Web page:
Russia wants to destroy the normal life of every European citizen, Ukrainian President Volodymyr Zelensky has said.
“It is trying to attack with poverty and political chaos where it cannot yet attack with missiles,” Mr Zelensky said in his regular address on Saturday.
He was speaking hours after Russia said that its main gas pipeline to Europe would not reopen as planned.
There are growing fears families in the EU will be unable to afford the cost of heating this winter.
Governments across the continent are contemplating what measures to take to alleviate the crisis.
Germany – one of the countries worst affected by the Russian supply disruption – announced a €65bn (£56bn) package of help on Sunday.
Chancellor Olaf Scholz said Russia was no longer a reliable energy partner.
Europe accused Russia of using its gas supplies to blackmail Europe amid the Ukraine conflict, which Moscow denies.
Energy prices have soared since Russia invaded Ukraine on 24 February and scarce supplies could push up costs even further.
The stand-off with Russia has forced countries to fill their own gas supplies, with Germany’s stores increasing from less than half in June to 84% full today.
Europe is attempting to wean itself off Russian energy in an effort to reduce Moscow’s ability to finance the war.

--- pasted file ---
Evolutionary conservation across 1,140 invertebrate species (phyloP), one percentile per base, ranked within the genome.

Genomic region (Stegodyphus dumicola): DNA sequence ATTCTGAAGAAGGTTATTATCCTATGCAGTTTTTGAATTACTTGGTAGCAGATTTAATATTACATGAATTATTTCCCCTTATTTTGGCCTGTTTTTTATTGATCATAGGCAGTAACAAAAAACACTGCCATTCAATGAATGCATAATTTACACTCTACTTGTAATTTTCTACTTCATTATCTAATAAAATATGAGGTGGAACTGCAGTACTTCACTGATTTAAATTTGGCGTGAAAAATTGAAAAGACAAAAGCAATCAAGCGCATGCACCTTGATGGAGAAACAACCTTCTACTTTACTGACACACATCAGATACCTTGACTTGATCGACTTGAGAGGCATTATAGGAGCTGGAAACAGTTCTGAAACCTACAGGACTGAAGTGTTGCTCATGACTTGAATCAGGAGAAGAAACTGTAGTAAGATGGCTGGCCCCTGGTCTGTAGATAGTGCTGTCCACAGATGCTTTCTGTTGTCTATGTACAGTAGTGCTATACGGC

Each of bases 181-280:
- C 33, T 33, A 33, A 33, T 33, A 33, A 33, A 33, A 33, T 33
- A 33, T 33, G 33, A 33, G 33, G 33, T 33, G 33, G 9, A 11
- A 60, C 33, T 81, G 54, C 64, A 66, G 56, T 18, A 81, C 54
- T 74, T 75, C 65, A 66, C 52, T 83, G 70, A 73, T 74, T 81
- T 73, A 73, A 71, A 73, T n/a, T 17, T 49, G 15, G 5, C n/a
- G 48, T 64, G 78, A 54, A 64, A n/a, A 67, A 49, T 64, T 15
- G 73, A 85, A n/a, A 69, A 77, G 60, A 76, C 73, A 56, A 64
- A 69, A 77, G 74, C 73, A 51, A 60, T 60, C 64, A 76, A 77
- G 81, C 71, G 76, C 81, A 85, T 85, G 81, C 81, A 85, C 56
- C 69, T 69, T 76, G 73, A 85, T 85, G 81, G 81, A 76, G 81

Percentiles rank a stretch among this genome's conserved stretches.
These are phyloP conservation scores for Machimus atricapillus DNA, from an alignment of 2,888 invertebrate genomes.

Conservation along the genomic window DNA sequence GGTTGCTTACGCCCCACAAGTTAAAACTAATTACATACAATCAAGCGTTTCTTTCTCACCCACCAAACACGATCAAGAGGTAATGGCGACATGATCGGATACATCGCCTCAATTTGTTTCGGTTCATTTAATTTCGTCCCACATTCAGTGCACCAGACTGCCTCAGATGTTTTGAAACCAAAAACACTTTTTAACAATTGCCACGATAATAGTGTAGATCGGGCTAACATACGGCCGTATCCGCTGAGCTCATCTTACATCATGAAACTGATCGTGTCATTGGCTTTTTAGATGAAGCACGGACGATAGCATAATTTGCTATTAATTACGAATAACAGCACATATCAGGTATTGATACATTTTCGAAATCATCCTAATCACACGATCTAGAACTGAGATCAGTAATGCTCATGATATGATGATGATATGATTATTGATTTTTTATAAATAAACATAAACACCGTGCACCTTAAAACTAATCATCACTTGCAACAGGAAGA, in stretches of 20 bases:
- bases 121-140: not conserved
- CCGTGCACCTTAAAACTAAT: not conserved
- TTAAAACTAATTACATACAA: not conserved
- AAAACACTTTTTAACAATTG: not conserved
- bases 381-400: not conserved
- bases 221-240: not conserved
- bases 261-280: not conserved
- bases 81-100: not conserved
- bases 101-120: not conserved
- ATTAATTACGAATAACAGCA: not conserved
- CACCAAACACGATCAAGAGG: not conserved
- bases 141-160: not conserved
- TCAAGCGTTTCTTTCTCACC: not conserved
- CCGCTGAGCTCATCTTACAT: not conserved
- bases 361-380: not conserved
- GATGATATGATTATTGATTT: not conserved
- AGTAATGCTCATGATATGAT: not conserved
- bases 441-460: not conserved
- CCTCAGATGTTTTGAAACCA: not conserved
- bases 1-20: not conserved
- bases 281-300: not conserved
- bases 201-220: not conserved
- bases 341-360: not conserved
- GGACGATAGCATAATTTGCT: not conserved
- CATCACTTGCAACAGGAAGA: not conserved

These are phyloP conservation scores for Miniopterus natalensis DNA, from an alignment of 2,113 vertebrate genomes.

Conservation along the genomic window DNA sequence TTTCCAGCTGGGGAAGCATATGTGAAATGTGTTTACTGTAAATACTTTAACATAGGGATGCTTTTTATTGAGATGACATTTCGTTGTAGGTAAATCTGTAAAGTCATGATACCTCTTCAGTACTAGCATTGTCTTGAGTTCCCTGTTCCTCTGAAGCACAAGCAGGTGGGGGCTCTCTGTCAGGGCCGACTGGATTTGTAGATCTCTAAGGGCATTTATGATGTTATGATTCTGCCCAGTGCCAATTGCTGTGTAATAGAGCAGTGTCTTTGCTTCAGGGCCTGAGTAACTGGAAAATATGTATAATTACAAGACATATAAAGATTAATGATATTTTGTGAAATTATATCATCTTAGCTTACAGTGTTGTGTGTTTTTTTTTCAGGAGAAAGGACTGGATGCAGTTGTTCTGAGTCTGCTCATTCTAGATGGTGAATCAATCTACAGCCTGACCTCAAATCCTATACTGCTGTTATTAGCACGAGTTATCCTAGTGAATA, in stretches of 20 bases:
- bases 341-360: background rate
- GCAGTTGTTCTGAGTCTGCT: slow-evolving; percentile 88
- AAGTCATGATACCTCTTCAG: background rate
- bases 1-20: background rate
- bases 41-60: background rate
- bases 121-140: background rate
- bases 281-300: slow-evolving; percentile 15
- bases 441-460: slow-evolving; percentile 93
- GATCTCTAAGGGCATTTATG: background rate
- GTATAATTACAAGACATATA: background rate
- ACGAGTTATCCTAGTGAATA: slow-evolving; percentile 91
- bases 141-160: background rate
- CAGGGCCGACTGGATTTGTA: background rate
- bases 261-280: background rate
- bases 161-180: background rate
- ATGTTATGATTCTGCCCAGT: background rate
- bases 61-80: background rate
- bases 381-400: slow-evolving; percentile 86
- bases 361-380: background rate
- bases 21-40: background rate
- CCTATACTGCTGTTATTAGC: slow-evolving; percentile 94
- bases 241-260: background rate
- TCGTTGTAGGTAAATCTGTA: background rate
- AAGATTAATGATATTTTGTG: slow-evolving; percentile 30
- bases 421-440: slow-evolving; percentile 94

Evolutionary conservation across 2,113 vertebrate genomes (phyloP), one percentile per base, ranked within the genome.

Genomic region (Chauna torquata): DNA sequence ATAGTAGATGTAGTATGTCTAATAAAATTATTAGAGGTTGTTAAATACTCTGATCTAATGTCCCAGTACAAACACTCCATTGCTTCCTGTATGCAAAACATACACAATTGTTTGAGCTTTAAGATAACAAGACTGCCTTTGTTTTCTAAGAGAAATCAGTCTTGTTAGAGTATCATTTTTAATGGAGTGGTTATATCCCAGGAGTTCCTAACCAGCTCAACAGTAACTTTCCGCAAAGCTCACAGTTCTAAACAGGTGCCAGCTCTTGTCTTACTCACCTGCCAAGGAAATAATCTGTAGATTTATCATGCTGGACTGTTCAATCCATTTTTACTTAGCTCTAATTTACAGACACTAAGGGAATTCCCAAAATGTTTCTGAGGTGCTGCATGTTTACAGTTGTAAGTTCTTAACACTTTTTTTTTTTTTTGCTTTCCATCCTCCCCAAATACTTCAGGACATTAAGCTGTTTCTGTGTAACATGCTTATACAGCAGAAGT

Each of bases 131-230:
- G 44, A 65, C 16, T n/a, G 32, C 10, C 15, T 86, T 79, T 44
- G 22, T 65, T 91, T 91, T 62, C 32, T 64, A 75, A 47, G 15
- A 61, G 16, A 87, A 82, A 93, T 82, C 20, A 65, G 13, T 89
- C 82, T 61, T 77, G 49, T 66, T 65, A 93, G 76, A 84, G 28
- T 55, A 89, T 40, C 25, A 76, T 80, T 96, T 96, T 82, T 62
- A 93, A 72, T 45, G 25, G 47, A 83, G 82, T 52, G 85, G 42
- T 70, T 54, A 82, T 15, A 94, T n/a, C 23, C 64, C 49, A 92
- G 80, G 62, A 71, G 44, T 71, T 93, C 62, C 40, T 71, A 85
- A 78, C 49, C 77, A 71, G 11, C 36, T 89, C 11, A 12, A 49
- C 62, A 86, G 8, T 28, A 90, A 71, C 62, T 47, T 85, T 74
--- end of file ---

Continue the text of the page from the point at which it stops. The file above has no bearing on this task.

Russia’s state energy firm Gazprom announced on Friday the Nord Stream 1 pipeline could be closed indefinitely.
The pipeline, which runs to Germany, had been shut for three days for what Gazprom described as maintenance work and had been due to reopen.
The interruption of the service was “sadly no surprise”, EU Council President Charles Michel said.
“Use of gas as a weapon will not change the resolve of the EU. We will accelerate our path towards energy independence. Our duty is to protect our citizens and support the freedom of Ukraine,” he tweeted in response to Gazprom’s announcement.
Moscow denies using energy supplies as an economic weapon against Western countries supporting Ukraine.
It has blamed the sanctions for holding up routine maintenance of Nord Stream 1, but the EU says this is a pretext.
Gazprom’s announcement came shortly after the G7 nations agreed to cap the price of Russian oil in support of Ukraine.
The G7 (Group of Seven) consists of the UK, US, Canada, France, Germany, Italy and Japan.
Their introduction of a price cap means countries that sign up to the policy will be permitted to purchase only Russian oil and petroleum products transported via sea that are sold at or below the price cap.
However, Russia says it will not export to countries that participate in the cap.
The gas pipeline stretches from the Russian coast near St Petersburg to north-eastern Germany and can carry up to 170 million cubic metres of gas a day.
This is not the first time since the invasion that the Nord Stream 1 pipeline has been closed.
In July, Gazprom cut off supplies completely for 10 days, citing “a maintenance break”. It restarted again 10 days later, but at a much reduced level.
In his address, President Zelensky said: “This winter, Russia is preparing for a decisive energy attack on all Europeans.”
He said only unity amongst European countries would offer protection.